While the number of lottery applicants for Maine’s moose permits may never regain its peak of 94,532 in 1994, this year’s modest gain in sales and participants was encouraging. But the revenue picture is not as rosy.
A total of 54,338 hunters applied for moose permits this year, a gain of 4,451 over 2011 (9 percent). Applications from residents totaled 39,681, a gain of 3,362 over 2011 (8.6 percent), and from nonresidents totaled 14,657, a gain of 1,297 over 2011 (9.7 percent).
The latter might be the more significant gain, because more than half of the lottery revenue comes from nonresidents who can purchase all the chances they want in an effort to win the 363 permits allocated to our friends from away. Residents got 3,725 permits this year.
Legislatively enacted changes in the lottery for Maine residents kicked in this year, partly to improve the chances of winning a permit for Mainers who have applied for the past 13 years without success.
As explained by DIF&W’s Mark Osterman, “Last year, the long time applicants with 13 bonus points and 6 purchased chances was three times as likely to win as the person with zero bonus points and who purchased 6 chances. This year the long time applicant with 27 bonus points and one purchased chance are 28 times more likely to win when compared to the person buying their first chance.”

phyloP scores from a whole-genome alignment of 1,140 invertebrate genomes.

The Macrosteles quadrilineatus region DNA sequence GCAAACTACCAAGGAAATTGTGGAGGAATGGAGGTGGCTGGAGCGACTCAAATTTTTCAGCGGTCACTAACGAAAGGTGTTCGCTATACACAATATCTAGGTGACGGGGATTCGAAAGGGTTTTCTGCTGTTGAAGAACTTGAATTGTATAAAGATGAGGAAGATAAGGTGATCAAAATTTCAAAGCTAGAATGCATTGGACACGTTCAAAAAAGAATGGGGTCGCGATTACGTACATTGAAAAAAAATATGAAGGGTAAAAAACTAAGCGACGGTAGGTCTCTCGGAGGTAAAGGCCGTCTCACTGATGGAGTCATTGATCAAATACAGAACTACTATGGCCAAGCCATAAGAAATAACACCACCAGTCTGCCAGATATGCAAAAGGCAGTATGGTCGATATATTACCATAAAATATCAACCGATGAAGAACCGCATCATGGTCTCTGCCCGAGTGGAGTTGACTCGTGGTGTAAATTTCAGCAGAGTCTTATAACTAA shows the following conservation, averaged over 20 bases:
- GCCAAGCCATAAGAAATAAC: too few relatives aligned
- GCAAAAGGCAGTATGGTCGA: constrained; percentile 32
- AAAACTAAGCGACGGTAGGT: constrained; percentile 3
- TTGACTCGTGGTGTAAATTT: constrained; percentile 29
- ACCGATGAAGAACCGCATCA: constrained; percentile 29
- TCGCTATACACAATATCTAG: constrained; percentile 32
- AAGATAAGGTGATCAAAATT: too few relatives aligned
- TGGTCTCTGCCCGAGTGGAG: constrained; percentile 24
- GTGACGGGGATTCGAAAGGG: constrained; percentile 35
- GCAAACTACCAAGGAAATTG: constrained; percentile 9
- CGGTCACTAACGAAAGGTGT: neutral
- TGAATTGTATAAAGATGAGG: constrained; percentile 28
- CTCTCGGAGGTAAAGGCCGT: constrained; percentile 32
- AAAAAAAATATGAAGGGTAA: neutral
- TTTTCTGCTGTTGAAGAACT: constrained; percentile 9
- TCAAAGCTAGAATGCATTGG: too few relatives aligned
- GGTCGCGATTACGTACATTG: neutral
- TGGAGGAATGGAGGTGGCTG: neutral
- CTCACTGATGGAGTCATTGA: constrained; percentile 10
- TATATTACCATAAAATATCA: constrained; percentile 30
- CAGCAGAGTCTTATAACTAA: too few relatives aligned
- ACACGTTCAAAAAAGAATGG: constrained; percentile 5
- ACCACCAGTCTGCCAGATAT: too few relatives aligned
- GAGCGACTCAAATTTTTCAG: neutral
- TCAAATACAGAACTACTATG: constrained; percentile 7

Got that? Well, few are able to understand what has become a complicated system. I am remembering the advice of a former State Senator from Aroostook County who always pleaded with DIF&W to keep the lottery simple! Sure wish we’d done that!
The lottery changes included limiting residents to the purchase of only one chance, while increasing the price of that chance and reconfiguring the bonus points system. Trust me, you don’t even want to try to understand it.
This year’s slight up-tick in interest, however, may mean the changes had a positive impact, and Maine may have bottomed out in the number of applications. The number of applications in 2010 and 2011 was the lowest in the 29 years of the state’s modern moose hunt. DIF&W’s cash cow stopped giving milk!
More than 60,000 residents and nonresidents applied for moose permits in the first regular moose lottery and hunting season in 1982. An initial “experimental” season held in 1980 attracted 36,636 applicants. That lottery was closed to nonresidents. While the number of moose hunting permits has risen sharply over the years, the number of applicants trended in the other direction.
Despite the increase in applicants this year, DIF&W’s lottery revenue fell far short of what it was just 4 years ago. For an explanation of that, and more details about the 2012 lottery, read this column in my website news blog.